It seems that there is little daring in a pure critique of Advent. There are many well-deserved and necessary sieges that have yet to laid, and it would be deceptive to not mention the poverty of institutional lucidity in much of the old world when the Advent tradition is considered. The peril of a reductive view is of course its betrayal of faith. Faith in the intellectual prowess and humanity of an audience to understand a deeper complexity. I will therefore dare to venture beyond a critique.
For most of us abroad, the fourth Advent represents returning home. The pre-reading-week-December futile attempts at prioritizing a few holiday songs in a Spotify-rotation fall far short of any redeeming notions of a joyous time before returning home. Any outer-worldly spirit is only called upon in the rapacious struggle to finish the last essays and to study for the last exams. I had
purchased a candle counting down the 24 days until Christmas, but within a week any hopes of burning it even a third way down had been blown out. By early December I had already begun working the skeleton shifts at the library, and any time for yuletide pertained only to a few glances at the garlands in the dining hall. On an American college campus there is a multiplicity of Holiday traditions being celebrated in various decentralized and institutionalized contexts. The culmination at Yale is a Holiday Dinner where first-years partake in the most ostentatious and lavish spectacle. A shockingly, almost grotesque display of wealth being paraded in a procession as if the stretchers of food were palanquins in a Roman triumph carrying in their excess the very source of excellence and glory. I doubt it. I, as a junior, partook in a more enjoyable Holiday Dinner with my residential college.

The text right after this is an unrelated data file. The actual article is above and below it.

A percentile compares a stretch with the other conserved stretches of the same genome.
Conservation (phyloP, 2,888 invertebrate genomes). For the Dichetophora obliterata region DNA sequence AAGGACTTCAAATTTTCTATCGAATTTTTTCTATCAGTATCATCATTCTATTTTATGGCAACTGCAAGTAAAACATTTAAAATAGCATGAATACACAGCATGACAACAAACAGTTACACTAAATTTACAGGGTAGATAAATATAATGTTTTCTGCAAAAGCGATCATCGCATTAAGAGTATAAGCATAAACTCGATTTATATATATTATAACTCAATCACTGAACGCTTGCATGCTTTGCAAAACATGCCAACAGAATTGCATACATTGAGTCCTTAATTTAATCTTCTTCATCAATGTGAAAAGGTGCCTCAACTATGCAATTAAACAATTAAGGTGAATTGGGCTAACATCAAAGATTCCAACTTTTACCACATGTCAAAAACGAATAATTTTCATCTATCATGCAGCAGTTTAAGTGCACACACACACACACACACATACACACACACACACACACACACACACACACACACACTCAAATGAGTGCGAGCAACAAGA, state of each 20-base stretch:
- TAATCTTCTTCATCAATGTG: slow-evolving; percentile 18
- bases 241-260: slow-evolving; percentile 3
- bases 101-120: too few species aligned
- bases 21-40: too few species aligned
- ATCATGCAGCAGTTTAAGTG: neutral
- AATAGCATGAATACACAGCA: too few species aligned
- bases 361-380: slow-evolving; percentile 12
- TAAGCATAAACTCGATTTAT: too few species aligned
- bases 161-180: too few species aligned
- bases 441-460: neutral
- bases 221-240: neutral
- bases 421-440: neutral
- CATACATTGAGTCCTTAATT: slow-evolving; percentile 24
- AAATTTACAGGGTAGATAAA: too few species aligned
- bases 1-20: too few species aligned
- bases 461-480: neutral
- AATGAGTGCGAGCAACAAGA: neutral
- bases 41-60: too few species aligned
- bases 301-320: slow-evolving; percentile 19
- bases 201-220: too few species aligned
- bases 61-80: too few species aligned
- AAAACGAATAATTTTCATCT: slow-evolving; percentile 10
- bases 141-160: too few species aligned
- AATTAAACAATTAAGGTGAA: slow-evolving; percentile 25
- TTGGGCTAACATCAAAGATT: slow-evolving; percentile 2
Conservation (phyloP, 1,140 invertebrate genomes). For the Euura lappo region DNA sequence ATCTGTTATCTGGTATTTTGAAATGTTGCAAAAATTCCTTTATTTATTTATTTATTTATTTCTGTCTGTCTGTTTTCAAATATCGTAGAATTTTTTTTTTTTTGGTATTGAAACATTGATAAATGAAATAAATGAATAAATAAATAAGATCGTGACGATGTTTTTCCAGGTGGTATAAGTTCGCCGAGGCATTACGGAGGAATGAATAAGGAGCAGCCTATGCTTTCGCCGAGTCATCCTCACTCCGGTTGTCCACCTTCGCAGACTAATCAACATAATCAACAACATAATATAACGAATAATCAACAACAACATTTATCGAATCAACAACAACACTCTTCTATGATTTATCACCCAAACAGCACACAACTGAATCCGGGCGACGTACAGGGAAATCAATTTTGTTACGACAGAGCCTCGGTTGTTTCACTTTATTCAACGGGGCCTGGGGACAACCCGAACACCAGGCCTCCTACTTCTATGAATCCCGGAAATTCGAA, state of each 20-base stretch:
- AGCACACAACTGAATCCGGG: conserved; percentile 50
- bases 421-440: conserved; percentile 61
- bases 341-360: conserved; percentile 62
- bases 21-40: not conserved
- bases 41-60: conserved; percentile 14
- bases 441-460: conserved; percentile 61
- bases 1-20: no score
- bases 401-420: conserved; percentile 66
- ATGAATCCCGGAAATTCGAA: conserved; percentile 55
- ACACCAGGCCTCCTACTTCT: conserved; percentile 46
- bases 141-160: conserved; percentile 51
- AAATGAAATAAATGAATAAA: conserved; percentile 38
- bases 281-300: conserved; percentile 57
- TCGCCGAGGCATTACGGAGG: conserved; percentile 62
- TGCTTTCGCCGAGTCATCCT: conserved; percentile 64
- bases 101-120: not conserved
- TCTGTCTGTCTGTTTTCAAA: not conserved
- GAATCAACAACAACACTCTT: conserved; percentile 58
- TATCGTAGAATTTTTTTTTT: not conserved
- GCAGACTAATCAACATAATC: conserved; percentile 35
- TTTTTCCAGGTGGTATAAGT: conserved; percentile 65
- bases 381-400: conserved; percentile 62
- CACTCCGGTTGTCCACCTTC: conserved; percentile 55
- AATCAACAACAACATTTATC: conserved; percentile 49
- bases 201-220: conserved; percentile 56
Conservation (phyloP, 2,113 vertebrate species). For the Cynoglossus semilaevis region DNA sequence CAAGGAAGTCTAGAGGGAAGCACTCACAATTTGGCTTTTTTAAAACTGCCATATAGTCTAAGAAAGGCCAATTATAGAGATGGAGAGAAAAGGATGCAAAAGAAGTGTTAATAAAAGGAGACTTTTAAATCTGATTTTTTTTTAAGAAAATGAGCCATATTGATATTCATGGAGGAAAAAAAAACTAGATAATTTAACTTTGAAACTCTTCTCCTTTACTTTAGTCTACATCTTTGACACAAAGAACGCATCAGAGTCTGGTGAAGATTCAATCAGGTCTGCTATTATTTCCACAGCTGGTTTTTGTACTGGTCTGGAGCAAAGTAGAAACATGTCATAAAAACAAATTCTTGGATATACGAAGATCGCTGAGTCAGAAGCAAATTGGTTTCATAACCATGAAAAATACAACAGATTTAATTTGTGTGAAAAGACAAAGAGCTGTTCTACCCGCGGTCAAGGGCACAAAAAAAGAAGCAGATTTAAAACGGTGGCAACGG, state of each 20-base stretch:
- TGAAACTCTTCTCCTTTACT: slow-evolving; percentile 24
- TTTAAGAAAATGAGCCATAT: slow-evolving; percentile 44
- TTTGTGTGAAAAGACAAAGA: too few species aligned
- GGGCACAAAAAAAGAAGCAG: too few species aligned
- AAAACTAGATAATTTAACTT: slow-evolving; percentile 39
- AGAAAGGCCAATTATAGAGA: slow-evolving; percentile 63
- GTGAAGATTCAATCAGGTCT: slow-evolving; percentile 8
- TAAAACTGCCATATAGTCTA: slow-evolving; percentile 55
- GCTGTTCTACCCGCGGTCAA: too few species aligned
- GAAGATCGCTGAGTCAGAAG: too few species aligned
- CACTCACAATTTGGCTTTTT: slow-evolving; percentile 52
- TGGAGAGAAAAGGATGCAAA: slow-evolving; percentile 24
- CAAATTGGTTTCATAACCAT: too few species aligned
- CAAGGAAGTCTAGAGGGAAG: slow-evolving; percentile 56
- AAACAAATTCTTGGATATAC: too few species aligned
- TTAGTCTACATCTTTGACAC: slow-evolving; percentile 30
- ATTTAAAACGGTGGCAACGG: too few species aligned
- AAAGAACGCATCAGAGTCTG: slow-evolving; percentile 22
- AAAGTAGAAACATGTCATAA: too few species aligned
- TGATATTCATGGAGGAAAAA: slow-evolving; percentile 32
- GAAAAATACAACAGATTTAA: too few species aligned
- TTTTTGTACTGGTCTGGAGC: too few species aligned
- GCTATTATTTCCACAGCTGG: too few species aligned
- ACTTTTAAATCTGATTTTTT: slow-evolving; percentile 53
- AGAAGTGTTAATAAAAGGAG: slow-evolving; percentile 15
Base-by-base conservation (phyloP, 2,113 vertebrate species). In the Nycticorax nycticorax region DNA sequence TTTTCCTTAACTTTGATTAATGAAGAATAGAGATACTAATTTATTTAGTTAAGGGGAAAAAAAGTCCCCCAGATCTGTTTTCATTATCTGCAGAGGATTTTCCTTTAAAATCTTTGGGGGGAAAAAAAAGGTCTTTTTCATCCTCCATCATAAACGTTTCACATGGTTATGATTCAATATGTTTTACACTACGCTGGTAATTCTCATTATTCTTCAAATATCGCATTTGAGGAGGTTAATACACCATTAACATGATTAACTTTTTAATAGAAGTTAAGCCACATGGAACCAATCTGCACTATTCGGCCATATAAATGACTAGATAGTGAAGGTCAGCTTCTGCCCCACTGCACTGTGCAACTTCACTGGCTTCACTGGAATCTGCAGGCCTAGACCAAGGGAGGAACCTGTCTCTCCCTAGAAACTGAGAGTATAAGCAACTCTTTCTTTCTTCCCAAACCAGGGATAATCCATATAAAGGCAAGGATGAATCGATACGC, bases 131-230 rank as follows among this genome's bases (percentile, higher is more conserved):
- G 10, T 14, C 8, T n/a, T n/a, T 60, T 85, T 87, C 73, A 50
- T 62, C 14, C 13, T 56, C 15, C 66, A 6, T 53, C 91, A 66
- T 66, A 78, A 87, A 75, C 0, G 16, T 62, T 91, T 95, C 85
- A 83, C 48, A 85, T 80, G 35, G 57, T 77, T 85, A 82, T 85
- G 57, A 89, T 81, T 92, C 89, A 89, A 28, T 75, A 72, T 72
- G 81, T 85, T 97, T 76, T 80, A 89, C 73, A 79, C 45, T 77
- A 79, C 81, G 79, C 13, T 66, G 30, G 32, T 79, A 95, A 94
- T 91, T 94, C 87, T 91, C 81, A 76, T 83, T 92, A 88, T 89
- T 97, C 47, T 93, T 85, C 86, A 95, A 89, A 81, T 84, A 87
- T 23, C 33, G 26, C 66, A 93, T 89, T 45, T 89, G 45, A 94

There is little time in these weeks to feel the longing for home, and it comes upon one suddenly. Engulfing you in the realization that soon, soon the exams are all over and you will be sitting on a flight bound for home. It is best kept at bay, sacrificed on the altar of the scholar, but it springs fourth between the penultimate and the last exam. It seems almost futile to study and you just want to go home.
This year I heard a few Scandinavians argue in different tongues at the check-in at Newark Airport and it made me so happy, because it meant I was just about to be home. It did not even disappointment me that I returned to rain instead of snow. What did it matter? I was home.
Specifically, the fourth Advent precisely represents a return home that is starker in its contrast than any other times one might be fortunate enough to be homebound. The precipice of the holidays force you to be confronted most drastically with your nature as an emigrant. Largely, the last December Advent and the Christmastide is a going home for culture. Not unequivocally of course, but for some of us, we return for Christmas. This is distinct from the return for work, a return for a birthday or a return for summertime. It is a deeper and more heartfelt return. I suspect that many novices would understand this as a unequivocally joyous experience, but I would decry that it is exactly this return out of all returns that makes you confront the ways that you have changed. I would never proclaim to have any elucidating insight, but this year, when I returned home for the third time for Christmas, I have the clearest grasping of the biface of return.